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1  Using Arduino / Project Guidance / Re: Problem with FFT on: September 17, 2014, 01:45:08 pm
Where can i get the value for these constants and What are they for?

This is a lookup table for the value of sin(x*K)*127.
The values are as you see them here.
2  Using Arduino / Programming Questions / Re: Calibrating an Accelerometer on: September 14, 2014, 07:00:09 pm
Code:
  Serial.print(" Scales:");
  for(byte i; i < 3; i++) {
    Serial.print(scale[i]);
    Serial.print(" ");
  }

i is not being initialized.  You want
Code:
for(byte i = 0; i < 3; i++) {

You've done this in several places.
3  Using Arduino / Project Guidance / Re: Tig Welder PWM Controller Arduino on: September 07, 2014, 01:59:14 pm
This is pretty old but has a bunch of interesting ideas.
http://www3.telus.net/public/a5a26316/TIG_Welder.html

My understanding is that you'd want to go with IGBTs vs MOSFETs for most welding applications.  Welding voltages could be on the high end for a lot of MOSFETs and a superimposed HF arc starter voltage would be way higher voltage than a MOSFET can handle.
4  Using Arduino / Project Guidance / Re: Tig Welder PWM Controller Arduino on: September 07, 2014, 12:07:47 pm
Hello people, i have a stick welder inverter type wich ive converter for tig welding, but i need to make a pwm controller for it, here its the graph.I need to control peak amperage and background current, pulse width and frequency. can be done with a arduino?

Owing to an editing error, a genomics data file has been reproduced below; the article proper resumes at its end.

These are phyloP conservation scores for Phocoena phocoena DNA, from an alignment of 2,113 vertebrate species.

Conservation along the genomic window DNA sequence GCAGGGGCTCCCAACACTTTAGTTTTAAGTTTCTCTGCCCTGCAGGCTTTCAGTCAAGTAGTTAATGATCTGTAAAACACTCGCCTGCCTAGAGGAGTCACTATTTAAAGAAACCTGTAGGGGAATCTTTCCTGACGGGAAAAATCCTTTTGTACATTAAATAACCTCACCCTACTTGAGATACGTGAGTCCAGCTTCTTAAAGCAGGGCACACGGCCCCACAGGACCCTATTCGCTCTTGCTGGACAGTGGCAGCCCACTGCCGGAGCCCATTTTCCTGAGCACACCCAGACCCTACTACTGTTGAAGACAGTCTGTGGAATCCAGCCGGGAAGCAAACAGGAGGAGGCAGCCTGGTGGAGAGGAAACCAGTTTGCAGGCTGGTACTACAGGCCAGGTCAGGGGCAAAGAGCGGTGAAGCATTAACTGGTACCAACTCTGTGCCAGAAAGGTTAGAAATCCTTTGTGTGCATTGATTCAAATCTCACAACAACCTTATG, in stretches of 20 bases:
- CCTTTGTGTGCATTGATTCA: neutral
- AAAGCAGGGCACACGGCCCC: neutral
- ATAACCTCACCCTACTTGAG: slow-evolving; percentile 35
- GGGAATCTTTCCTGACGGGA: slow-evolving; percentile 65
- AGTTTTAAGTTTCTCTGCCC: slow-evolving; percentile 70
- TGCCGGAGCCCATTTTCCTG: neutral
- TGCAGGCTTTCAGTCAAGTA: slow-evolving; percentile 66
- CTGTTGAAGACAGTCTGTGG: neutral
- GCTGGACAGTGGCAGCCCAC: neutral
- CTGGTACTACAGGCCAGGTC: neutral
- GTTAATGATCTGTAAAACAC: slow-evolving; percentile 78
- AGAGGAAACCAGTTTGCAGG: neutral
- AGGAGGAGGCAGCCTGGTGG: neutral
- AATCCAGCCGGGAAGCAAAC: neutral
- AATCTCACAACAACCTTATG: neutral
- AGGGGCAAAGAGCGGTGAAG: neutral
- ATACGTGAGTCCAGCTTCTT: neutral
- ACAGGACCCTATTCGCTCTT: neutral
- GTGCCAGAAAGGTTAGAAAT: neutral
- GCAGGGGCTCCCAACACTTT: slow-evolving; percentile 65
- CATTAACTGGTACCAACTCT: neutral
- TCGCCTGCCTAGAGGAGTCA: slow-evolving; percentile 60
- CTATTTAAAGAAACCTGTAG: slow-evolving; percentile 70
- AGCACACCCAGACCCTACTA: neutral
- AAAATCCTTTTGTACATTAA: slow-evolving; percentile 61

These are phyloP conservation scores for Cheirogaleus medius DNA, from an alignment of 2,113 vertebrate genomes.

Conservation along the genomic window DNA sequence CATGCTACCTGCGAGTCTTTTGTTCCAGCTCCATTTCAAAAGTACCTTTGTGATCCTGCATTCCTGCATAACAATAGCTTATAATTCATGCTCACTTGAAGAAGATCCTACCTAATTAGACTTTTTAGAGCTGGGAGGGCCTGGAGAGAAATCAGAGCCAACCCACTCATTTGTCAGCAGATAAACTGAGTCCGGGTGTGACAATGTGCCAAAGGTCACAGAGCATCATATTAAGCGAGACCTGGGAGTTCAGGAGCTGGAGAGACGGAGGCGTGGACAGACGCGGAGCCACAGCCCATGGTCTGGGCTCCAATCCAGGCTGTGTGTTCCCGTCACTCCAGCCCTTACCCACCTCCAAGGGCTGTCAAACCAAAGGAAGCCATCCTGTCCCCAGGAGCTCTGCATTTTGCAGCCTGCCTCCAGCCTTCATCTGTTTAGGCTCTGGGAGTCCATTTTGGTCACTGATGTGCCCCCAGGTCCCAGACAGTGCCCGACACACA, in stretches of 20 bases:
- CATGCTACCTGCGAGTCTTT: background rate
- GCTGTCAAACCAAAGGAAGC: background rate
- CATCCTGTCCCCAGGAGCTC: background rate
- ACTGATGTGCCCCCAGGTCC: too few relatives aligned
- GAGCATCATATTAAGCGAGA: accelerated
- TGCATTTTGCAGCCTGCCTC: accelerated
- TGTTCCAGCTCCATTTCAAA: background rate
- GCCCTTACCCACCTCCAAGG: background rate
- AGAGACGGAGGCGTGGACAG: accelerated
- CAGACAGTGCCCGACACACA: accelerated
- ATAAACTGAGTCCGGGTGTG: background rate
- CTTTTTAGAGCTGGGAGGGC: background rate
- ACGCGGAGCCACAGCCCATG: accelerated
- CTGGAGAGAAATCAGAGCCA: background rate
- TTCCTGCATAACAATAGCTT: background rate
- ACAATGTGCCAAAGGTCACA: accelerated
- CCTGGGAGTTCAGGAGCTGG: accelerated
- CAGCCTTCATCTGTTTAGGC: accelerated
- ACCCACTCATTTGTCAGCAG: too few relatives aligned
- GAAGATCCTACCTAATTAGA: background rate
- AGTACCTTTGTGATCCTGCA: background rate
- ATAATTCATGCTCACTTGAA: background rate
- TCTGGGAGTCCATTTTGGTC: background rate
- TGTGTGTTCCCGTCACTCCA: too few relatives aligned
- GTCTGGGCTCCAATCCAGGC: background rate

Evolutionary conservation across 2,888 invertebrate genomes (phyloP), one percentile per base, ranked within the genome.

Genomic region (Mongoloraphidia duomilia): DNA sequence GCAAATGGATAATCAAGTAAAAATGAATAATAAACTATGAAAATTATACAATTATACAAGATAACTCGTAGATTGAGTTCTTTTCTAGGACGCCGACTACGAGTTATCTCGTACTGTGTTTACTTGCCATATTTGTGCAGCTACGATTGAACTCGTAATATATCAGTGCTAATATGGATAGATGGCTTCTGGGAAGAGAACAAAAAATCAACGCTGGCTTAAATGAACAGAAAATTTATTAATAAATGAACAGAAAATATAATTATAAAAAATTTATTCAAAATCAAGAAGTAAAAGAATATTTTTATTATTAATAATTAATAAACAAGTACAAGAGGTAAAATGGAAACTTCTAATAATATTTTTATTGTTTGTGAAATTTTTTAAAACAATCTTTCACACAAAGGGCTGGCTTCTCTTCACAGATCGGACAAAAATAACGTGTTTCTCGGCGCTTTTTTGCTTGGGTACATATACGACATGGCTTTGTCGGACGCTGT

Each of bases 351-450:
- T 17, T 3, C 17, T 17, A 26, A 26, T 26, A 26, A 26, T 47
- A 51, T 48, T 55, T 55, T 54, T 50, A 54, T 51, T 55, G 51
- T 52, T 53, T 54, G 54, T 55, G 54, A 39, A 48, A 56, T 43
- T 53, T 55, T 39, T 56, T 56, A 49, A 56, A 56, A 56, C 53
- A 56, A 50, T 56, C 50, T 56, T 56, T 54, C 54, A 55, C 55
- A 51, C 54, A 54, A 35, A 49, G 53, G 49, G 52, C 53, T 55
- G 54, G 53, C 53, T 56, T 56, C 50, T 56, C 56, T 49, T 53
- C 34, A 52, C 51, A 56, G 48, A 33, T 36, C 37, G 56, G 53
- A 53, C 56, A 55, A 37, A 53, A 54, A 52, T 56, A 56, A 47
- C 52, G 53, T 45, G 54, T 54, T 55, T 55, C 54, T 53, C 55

I believe the required high frequency pulse signal can be generated by the hardware PWM output (analogWrite()).
The low frequency signal would be readily handled in software.

There's usually more to a good TIG current profile than simple on/off duty cycle though.  You should be able to control positive electrode/negative electrode/off duty cycle, as well as having ramp up/down current profiles at the start/end of a weld and all that stuff.
5  Using Arduino / Project Guidance / Re: Pulsein voltage limits whats my upper limit? on: September 03, 2014, 12:45:55 pm
To connect the high voltage you have a couple of options.  A resistor voltage divider is simple and will work fine.  A 10K/33K network will give you 3.5V from 15V and that will feed into an arduino input with no particular fuss.   Depending on what the 15V signal coming from a "ramps board" is like -- and if it could have spikes or negative voltages -- you might want an additional zener diode for clamping and reverse blocking diode.
6  Using Arduino / Project Guidance / Re: Find nearest multiple of 8 from a variable? on: September 02, 2014, 08:28:06 am
  • divide by 8
  • add one to the result
  • multiply that by 8 again
7  Using Arduino / Project Guidance / Re: RSSI-urgent help on: August 28, 2014, 03:02:23 pm
Did you look at the other thread I mentioned and get the code for obtaining the RSSI figure from your XBee?
Is it working and giving you a value?

Assuming so, take your XBees outside and go for a walk.  Measure -- maybe in paces -- the distance and record the RSSI figures.  Record a lot of data -- like 100 observations at different distances.  Stick the data into excel or something and create a scatter plot.

Is there a useful correlation?  If so, you can fit a curve to the data and use that as a distance measurement.

Do the same thing indoors -- maybe in a long school hallway.
Then again, in a row of offices, moving one office farther each time.

It will make an interesting experiment, but you will discover that RSSI figures are only partly correlated to distance.  They will vary by the relative orientation of the two antennas and by the surrounding materials just as much as by distance.
8  Using Arduino / Project Guidance / Re: Reading the status of a digital pin on: August 27, 2014, 02:36:07 pm